Diabetes Awareness Month, 2017

Also known as November to some, Diabetes awareness month has proven to be one of my most active, ever. I had a few goals going into the month, the most significant of which was to:

Talk about diabetes every day to at least 1 person and not feel guilty about it

I successfully completed this goal and I managed to only tell one person, my closest roommate, about the goal. It definitely was not all pretty. I got a lot of, “of course, Diabetes” and tuning out. I tried to not take it personally when people were not all for talking about T1D sometimes, it can be challenging though since T1D is so closely tied to my identity. The most common challenge that I faced definitely tapped into shame and guilt that I have fairly ingrained about the burden of T1D to the people around me. It is really difficult, but when it got particularly challenging I would initiate my ‘betic self love protocol.

Ellie’s ‘Betic Self Love Protocol:

  1. Go to the bathroom, an empty room, somewhere private, or just close your eyes.
  2. Repeat “You do not need to justify your diabetes.”, “Diabetes has made you the strong woman that you are.” or some variation of these phrases.
  3. Identify 3 people with T1D that I admire, and why I admire them.
  4. Take three deep breaths and get back out there!

Maybe it sounds dumb or childish, but I have come to terms with the fact that the last thing I want to be to the people around me is imposing. Being an imposition, being singled out, being the topic of conversation, and having special exceptions has always made me uncomfortable (a blog post dedicated to this will be coming soon). Talking about my diabetes has often led to moments like these and therefore has led to me avoiding this subject of conversation, especially with people I don’t know especially well.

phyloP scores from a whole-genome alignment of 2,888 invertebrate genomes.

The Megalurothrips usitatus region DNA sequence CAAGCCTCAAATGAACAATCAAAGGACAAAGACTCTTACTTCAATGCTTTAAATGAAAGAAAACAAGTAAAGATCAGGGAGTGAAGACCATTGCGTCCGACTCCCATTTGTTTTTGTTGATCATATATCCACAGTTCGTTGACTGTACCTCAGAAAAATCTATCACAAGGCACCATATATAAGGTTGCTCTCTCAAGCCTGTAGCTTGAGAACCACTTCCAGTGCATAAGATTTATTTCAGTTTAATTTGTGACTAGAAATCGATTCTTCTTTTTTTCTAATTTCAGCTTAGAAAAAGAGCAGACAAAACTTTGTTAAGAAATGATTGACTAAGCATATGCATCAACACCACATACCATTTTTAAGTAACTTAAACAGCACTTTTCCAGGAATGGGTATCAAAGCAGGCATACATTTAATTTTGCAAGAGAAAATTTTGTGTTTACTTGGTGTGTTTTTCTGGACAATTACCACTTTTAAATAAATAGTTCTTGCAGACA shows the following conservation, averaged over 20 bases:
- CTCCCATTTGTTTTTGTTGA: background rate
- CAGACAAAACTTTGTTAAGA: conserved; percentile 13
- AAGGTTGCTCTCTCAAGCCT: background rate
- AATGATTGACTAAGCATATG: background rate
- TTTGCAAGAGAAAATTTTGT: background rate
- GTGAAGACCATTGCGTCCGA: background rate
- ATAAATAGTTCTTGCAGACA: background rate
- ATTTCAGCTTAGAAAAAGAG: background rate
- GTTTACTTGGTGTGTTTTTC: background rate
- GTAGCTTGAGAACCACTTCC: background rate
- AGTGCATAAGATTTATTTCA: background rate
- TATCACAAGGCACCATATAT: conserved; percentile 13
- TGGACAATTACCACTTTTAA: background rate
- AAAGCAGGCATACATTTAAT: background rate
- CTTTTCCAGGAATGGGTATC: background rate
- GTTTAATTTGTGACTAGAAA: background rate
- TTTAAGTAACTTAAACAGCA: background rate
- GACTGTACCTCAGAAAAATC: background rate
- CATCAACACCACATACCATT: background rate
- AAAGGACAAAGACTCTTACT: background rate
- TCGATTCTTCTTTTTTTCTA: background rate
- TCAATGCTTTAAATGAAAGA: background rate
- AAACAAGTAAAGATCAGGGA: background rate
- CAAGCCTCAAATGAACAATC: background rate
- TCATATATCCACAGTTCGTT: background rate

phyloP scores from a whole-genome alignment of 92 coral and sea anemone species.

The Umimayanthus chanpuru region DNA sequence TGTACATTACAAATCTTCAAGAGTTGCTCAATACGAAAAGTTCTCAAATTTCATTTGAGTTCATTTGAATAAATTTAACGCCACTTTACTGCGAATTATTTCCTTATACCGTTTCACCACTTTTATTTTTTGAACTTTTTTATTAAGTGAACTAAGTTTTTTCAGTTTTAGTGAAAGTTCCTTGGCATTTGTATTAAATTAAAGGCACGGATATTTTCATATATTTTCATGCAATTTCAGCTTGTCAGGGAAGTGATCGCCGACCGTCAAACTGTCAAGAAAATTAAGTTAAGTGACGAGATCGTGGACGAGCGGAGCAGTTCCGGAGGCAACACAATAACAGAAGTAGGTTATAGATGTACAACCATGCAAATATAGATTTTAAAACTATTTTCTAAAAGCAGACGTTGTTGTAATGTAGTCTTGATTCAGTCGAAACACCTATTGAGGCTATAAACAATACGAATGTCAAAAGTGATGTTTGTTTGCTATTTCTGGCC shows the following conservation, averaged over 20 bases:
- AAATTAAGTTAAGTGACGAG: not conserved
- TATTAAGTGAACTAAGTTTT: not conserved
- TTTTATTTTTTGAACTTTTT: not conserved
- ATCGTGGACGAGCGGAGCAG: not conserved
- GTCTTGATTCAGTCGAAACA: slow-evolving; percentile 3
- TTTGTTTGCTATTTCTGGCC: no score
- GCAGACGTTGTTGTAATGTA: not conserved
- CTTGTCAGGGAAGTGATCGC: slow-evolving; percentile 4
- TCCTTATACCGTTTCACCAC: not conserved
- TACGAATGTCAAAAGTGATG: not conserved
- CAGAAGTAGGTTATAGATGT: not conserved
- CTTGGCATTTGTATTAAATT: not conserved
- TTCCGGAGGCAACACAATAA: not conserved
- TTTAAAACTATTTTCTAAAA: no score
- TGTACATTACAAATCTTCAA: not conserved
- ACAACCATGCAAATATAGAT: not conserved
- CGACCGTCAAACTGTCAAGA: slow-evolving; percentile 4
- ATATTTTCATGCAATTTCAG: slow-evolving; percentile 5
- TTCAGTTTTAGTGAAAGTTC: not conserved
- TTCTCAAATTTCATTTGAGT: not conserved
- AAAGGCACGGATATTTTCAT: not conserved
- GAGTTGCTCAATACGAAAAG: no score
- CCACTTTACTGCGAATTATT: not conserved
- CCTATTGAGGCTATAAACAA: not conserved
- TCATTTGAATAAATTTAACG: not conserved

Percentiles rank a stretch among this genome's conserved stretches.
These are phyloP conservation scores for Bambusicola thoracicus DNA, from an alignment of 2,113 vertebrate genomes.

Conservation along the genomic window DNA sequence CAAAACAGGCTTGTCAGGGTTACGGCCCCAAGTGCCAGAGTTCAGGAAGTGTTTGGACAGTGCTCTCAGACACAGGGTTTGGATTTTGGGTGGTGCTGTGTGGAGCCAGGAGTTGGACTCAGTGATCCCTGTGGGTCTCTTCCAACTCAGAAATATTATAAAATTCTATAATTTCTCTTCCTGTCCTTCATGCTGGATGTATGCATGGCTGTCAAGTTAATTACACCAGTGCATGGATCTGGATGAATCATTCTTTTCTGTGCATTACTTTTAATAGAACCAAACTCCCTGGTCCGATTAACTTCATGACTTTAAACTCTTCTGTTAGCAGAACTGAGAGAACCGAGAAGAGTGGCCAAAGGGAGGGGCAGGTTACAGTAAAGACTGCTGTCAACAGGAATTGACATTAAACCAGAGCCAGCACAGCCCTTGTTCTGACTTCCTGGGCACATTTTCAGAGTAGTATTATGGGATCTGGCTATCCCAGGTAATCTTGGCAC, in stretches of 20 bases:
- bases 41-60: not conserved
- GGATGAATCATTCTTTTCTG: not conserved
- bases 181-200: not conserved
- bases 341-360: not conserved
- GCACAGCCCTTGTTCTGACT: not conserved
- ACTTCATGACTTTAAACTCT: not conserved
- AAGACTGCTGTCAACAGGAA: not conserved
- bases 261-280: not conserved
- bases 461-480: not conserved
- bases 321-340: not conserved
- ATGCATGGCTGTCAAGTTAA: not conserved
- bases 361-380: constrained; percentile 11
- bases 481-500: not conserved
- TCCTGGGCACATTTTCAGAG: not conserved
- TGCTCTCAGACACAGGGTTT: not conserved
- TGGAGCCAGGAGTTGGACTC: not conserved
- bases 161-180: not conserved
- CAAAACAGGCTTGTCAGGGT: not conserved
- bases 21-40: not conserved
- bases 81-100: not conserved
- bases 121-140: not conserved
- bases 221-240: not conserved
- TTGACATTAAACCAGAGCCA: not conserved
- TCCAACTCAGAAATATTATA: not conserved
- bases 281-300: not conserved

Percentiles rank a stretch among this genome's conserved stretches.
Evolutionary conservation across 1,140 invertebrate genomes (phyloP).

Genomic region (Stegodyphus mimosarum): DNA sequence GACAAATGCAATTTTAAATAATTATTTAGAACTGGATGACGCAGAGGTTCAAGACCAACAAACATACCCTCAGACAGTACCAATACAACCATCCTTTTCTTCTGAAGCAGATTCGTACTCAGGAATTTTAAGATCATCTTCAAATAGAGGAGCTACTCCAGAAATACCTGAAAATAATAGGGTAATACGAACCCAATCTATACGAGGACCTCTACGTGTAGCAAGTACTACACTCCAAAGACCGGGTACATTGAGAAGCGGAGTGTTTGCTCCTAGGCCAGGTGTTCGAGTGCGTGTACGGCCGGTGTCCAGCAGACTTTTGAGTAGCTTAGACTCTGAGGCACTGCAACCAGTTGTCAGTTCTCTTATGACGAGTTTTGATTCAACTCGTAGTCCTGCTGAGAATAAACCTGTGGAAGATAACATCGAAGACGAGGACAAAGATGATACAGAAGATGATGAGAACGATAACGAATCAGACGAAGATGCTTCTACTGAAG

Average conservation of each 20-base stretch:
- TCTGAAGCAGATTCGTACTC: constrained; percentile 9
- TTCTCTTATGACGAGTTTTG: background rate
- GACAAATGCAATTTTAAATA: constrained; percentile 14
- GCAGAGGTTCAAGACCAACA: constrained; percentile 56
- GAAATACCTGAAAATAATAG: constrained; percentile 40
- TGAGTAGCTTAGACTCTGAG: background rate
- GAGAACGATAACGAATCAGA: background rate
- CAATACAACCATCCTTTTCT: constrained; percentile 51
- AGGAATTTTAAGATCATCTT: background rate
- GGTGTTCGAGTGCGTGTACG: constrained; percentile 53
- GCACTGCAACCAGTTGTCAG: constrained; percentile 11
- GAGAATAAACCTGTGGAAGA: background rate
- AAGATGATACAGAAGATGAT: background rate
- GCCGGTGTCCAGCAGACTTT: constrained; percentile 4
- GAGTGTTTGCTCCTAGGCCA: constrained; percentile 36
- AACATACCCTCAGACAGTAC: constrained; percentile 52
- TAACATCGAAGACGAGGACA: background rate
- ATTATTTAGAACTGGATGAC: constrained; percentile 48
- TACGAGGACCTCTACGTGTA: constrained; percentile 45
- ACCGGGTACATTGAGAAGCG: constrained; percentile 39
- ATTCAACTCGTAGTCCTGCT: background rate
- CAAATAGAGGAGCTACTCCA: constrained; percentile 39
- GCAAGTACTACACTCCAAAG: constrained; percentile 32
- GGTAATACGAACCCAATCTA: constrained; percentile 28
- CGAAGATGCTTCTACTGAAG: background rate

Talking about diabetes was also challenging because I did not want to limit my identity to diabetes and especially negative topics in diabetes. I wanted to make sure that the diversity of implications that diabetes has on my life were reflected in the ways that I spoke about it. I think that I succeeded in this goal. I spoke about issues as they came up in my everyday life, notably: the resilience of the T1D community, the current debate on the disability tax credit (in Canada), but most importantly, my OpenAPS.

Overall, talking about diabetes every day was awesome. I highly recommend using it as a tool to become an activist in your community, and without adding much time to your existing schedule. It took a while for me to get comfortable with, but my friends are amazing and were so supportive the entire month. From here on out I may not continue consciously talking about diabetes every day, but I’ve accomplished my goal of decreasing my diabetes guilt.


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